Every month, we at The Spool select a filmmaker to explore in greater depth — their themes, their deeper concerns, how their works chart the history of cinema and the filmmaker’s own biography. 40 years after Camp Crystal Lake appeared on the silver screen, we look back at Friday the 13th and how the perennial slasher series mutated across the years. Read the rest of our Friday coverage here.
And if you go chasing rabbits, and you know you’re going to fallJefferson Airplane, “White Rabbit”
Tell ’em a hookah-smoking caterpillar has given you the call
It took over a decade to turn Freddy Kreuger into a hookah-smoking CGI caterpillar. And as the Kreugerpillar blew its hypnotizing smoke, critics and purists were split on just what kind of fresh hellscape Freddy vs. Jason (2003) was. Was this evil caterpillar, so poorly rendered as to appear almost Cubist, trash or not trash enough?
Yet, there’s a route beyond this binary. If we consider enjoying Freddy vs. Jason as neither trash nor poor-trash, it opens deeper possibilities of not only understanding the film, but both serials and popular film in general. In not bothering oneself with academic/film school criteria of what makes a film good or bad, valuable or worthless, a titillating space for a different kind of viewing pleasure opens up.
The premise is deceptively simple: languishing in hell after being forgotten by the residents of Elm Street, Freddy Kreuger (Robert Englund) decides to resurrect Jason Voorhees (Ken Kirzinger) to wreak havoc and remind them that he is the Crown Prince of Nightmares. When Jason is too successful and begins to steal the spotlight, the gruesome twosome turn on each other and engage in a battle for ultimate supremacy.
Freddy vs. Jason is a safe space to experiment with kinky viewing pleasures because it transparently and consensually solicits its openness to that kind of viewing experience. It had edged its own hype since the ‘90s. Thus much of the fanfare comes from its sheer existence as a release of anticipation. It’s a flagrant event picture of the grandest sort. This is Freddy vs. Jason, after all — the ‘vs.’, the bringing together, is the point.
The film went through a notoriously hellish preproduction. There were a dozen or so scripts; no director would stay attached for long. Jason decided to escape from Hell too early, missed Earth entirely, and ended up in spaaace. This fueled speculation and discourse around when, how, and if these two trademarked titans would meet face to face.
By the time it was released, the studio and fans were so ravenous and pleased they had actually made it all happen, the trailer assumes you already like the movie. You’ve been speculating: now it’s time to “place your bets.”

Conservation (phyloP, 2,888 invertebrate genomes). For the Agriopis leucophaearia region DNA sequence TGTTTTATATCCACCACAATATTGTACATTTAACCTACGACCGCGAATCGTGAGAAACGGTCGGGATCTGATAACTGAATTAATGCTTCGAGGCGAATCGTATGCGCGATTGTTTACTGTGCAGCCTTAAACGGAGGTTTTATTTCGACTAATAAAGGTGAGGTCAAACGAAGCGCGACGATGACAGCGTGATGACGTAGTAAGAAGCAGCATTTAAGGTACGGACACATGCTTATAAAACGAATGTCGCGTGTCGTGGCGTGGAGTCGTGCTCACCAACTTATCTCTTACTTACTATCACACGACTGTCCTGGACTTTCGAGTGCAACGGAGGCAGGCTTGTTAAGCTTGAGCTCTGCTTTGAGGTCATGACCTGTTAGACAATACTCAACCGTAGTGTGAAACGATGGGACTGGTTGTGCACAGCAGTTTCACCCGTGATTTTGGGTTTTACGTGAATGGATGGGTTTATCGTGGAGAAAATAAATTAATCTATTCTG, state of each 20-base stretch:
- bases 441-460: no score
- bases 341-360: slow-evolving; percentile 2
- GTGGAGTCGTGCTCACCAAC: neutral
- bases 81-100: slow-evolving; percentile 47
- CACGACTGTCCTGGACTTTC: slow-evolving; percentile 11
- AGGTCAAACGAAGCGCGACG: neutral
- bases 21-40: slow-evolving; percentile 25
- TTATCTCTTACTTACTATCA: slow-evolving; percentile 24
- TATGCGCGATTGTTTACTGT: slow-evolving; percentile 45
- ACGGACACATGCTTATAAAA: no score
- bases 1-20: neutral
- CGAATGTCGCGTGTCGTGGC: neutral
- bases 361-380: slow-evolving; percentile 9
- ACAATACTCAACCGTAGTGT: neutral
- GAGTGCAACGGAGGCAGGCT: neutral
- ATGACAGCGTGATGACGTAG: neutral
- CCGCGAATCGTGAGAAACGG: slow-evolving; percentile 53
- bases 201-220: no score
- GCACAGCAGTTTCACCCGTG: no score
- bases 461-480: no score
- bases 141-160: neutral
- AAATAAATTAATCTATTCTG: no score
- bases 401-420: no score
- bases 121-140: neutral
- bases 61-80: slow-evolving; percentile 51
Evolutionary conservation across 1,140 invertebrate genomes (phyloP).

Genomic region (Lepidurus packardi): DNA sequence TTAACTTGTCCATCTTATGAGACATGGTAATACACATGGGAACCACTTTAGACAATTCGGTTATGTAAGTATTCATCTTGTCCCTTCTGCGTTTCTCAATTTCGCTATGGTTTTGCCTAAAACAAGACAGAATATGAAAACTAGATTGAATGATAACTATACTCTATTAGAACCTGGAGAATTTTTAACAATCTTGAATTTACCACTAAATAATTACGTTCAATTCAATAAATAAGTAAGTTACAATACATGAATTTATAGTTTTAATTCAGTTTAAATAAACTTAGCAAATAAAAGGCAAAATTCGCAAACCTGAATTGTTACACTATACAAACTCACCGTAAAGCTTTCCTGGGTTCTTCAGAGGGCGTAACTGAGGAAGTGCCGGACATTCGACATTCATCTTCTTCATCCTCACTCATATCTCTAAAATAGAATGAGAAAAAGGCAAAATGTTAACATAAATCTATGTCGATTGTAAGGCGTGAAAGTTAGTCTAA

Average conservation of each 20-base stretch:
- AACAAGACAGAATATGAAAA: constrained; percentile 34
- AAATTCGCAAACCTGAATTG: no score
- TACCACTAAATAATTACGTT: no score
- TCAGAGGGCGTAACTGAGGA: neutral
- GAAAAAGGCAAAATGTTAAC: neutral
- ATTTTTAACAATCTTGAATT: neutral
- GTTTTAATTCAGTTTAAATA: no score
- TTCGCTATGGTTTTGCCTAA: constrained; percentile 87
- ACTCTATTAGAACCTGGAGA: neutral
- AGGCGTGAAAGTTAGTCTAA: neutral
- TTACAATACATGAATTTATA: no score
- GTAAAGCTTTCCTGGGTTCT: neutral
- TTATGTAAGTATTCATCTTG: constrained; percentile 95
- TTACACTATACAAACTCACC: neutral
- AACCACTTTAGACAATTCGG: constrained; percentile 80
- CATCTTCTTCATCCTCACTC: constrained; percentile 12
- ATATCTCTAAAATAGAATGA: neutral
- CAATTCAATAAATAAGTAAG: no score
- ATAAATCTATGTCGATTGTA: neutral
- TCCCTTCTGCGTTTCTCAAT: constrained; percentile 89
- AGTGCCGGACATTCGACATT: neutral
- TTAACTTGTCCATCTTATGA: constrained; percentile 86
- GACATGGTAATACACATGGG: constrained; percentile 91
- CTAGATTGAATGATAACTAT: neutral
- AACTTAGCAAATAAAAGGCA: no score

I refer to these as ‘serials’ because this gap between installments, filled by discourse, mirrors a long line of viewer and reader engagement dating back beyond comic books to Victorian penny dreadfuls and the serialized sensational novels of Willkie Collins or Charles Dickens. All of this chatter around Freddy vs. Jason is an important path for experiencing the thing in new ways outside of traditional critical binaries.
Even if you’re not a fan of either the Nightmare on Elm St. or Friday the 13th serials, you know that there are massive film cultures around them. (Though, if you aren’t a fan of either, why are you watching?) Unlike most other releases, films like this invite, and perhaps even require, participation in a shared film culture. Memory, after all, is one of the film’s themes: as with its teenage prey, Freddy vs. Jason self-reflexively asks us to question what we remember about these colliding franchises.
Once we’re seated and watching, we’re treated to the next element that makes Freddy vs. Jason enjoyable outside of conventional criteria: its singular style. Director Ronny Yu, along with second unit director Poon Hang Sang and cinematographer Fred Murphy, create an aesthetic that is unlike any film in either franchise. It’s a charnel house of visual styles: there are bits of magical Asian action, Classic Universal Studios horror, Gallo cinema, and Grand Guignol. And all of it is filtered through a sense of millennial hyperrealism. This makes for some truly stunning moments, like when Freddy rises from Crystal Lake bathed in an intense crimson light.